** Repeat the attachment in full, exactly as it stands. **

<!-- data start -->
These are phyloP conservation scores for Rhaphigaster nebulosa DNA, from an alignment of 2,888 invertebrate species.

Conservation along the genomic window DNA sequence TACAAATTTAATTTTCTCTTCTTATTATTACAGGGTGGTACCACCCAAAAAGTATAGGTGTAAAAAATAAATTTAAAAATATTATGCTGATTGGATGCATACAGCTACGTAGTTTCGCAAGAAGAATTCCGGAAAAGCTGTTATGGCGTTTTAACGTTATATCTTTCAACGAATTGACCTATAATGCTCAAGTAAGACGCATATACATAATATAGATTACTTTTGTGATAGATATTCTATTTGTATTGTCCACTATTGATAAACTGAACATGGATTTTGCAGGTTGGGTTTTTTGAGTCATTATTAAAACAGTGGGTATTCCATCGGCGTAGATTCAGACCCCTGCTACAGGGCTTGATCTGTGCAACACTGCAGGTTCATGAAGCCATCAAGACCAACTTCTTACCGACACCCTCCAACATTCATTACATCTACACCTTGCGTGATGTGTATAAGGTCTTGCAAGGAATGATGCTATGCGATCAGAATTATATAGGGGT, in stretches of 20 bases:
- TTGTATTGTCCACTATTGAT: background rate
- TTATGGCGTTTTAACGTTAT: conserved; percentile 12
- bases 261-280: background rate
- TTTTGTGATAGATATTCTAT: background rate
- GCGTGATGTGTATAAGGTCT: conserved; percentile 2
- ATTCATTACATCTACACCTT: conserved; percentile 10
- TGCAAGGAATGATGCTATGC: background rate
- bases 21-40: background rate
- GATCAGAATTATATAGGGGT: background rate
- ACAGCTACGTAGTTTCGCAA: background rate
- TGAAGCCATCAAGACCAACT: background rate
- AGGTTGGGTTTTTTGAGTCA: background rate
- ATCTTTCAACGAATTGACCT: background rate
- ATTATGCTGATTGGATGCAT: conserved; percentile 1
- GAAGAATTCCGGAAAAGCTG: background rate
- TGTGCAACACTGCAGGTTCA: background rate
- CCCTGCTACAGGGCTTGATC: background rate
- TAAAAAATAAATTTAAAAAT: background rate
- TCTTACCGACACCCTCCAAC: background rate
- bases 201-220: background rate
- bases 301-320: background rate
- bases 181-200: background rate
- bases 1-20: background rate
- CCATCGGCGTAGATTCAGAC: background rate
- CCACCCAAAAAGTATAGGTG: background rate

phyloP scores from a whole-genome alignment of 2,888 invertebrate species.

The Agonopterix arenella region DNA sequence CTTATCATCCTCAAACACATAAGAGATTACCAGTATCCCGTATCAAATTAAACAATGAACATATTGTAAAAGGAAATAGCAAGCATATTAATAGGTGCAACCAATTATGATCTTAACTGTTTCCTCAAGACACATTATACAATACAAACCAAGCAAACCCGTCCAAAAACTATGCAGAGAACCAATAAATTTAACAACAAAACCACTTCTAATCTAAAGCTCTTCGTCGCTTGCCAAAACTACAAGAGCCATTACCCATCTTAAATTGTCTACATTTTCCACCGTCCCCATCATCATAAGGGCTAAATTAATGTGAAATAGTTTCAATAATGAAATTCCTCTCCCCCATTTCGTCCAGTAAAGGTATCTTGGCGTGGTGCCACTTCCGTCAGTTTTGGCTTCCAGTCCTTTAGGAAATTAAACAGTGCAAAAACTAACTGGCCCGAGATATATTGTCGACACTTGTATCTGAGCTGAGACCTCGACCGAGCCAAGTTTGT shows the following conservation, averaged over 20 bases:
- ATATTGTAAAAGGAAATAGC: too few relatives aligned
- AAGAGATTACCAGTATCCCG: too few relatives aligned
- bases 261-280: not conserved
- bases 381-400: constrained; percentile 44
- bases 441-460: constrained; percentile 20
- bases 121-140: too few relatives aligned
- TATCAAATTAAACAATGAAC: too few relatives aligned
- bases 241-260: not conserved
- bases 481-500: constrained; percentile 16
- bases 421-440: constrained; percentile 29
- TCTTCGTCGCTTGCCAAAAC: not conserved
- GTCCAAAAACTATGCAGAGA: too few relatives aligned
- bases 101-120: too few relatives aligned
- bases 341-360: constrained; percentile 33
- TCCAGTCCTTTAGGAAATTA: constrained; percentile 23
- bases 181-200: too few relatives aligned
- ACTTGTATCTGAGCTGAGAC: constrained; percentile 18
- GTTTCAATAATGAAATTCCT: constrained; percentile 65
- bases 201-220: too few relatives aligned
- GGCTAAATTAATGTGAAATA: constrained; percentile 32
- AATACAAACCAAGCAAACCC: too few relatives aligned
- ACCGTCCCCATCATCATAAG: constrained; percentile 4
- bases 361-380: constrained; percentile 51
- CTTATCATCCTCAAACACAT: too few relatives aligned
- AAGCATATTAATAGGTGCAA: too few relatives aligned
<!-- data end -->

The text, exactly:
These are phyloP conservation scores for Rhaphigaster nebulosa DNA, from an alignment of 2,888 invertebrate species.

Conservation along the genomic window DNA sequence TACAAATTTAATTTTCTCTTCTTATTATTACAGGGTGGTACCACCCAAAAAGTATAGGTGTAAAAAATAAATTTAAAAATATTATGCTGATTGGATGCATACAGCTACGTAGTTTCGCAAGAAGAATTCCGGAAAAGCTGTTATGGCGTTTTAACGTTATATCTTTCAACGAATTGACCTATAATGCTCAAGTAAGACGCATATACATAATATAGATTACTTTTGTGATAGATATTCTATTTGTATTGTCCACTATTGATAAACTGAACATGGATTTTGCAGGTTGGGTTTTTTGAGTCATTATTAAAACAGTGGGTATTCCATCGGCGTAGATTCAGACCCCTGCTACAGGGCTTGATCTGTGCAACACTGCAGGTTCATGAAGCCATCAAGACCAACTTCTTACCGACACCCTCCAACATTCATTACATCTACACCTTGCGTGATGTGTATAAGGTCTTGCAAGGAATGATGCTATGCGATCAGAATTATATAGGGGT, in stretches of 20 bases:
- TTGTATTGTCCACTATTGAT: background rate
- TTATGGCGTTTTAACGTTAT: conserved; percentile 12
- bases 261-280: background rate
- TTTTGTGATAGATATTCTAT: background rate
- GCGTGATGTGTATAAGGTCT: conserved; percentile 2
- ATTCATTACATCTACACCTT: conserved; percentile 10
- TGCAAGGAATGATGCTATGC: background rate
- bases 21-40: background rate
- GATCAGAATTATATAGGGGT: background rate
- ACAGCTACGTAGTTTCGCAA: background rate
- TGAAGCCATCAAGACCAACT: background rate
- AGGTTGGGTTTTTTGAGTCA: background rate
- ATCTTTCAACGAATTGACCT: background rate
- ATTATGCTGATTGGATGCAT: conserved; percentile 1
- GAAGAATTCCGGAAAAGCTG: background rate
- TGTGCAACACTGCAGGTTCA: background rate
- CCCTGCTACAGGGCTTGATC: background rate
- TAAAAAATAAATTTAAAAAT: background rate
- TCTTACCGACACCCTCCAAC: background rate
- bases 201-220: background rate
- bases 301-320: background rate
- bases 181-200: background rate
- bases 1-20: background rate
- CCATCGGCGTAGATTCAGAC: background rate
- CCACCCAAAAAGTATAGGTG: background rate

phyloP scores from a whole-genome alignment of 2,888 invertebrate species.

The Agonopterix arenella region DNA sequence CTTATCATCCTCAAACACATAAGAGATTACCAGTATCCCGTATCAAATTAAACAATGAACATATTGTAAAAGGAAATAGCAAGCATATTAATAGGTGCAACCAATTATGATCTTAACTGTTTCCTCAAGACACATTATACAATACAAACCAAGCAAACCCGTCCAAAAACTATGCAGAGAACCAATAAATTTAACAACAAAACCACTTCTAATCTAAAGCTCTTCGTCGCTTGCCAAAACTACAAGAGCCATTACCCATCTTAAATTGTCTACATTTTCCACCGTCCCCATCATCATAAGGGCTAAATTAATGTGAAATAGTTTCAATAATGAAATTCCTCTCCCCCATTTCGTCCAGTAAAGGTATCTTGGCGTGGTGCCACTTCCGTCAGTTTTGGCTTCCAGTCCTTTAGGAAATTAAACAGTGCAAAAACTAACTGGCCCGAGATATATTGTCGACACTTGTATCTGAGCTGAGACCTCGACCGAGCCAAGTTTGT shows the following conservation, averaged over 20 bases:
- ATATTGTAAAAGGAAATAGC: too few relatives aligned
- AAGAGATTACCAGTATCCCG: too few relatives aligned
- bases 261-280: not conserved
- bases 381-400: constrained; percentile 44
- bases 441-460: constrained; percentile 20
- bases 121-140: too few relatives aligned
- TATCAAATTAAACAATGAAC: too few relatives aligned
- bases 241-260: not conserved
- bases 481-500: constrained; percentile 16
- bases 421-440: constrained; percentile 29
- TCTTCGTCGCTTGCCAAAAC: not conserved
- GTCCAAAAACTATGCAGAGA: too few relatives aligned
- bases 101-120: too few relatives aligned
- bases 341-360: constrained; percentile 33
- TCCAGTCCTTTAGGAAATTA: constrained; percentile 23
- bases 181-200: too few relatives aligned
- ACTTGTATCTGAGCTGAGAC: constrained; percentile 18
- GTTTCAATAATGAAATTCCT: constrained; percentile 65
- bases 201-220: too few relatives aligned
- GGCTAAATTAATGTGAAATA: constrained; percentile 32
- AATACAAACCAAGCAAACCC: too few relatives aligned
- ACCGTCCCCATCATCATAAG: constrained; percentile 4
- bases 361-380: constrained; percentile 51
- CTTATCATCCTCAAACACAT: too few relatives aligned
- AAGCATATTAATAGGTGCAA: too few relatives aligned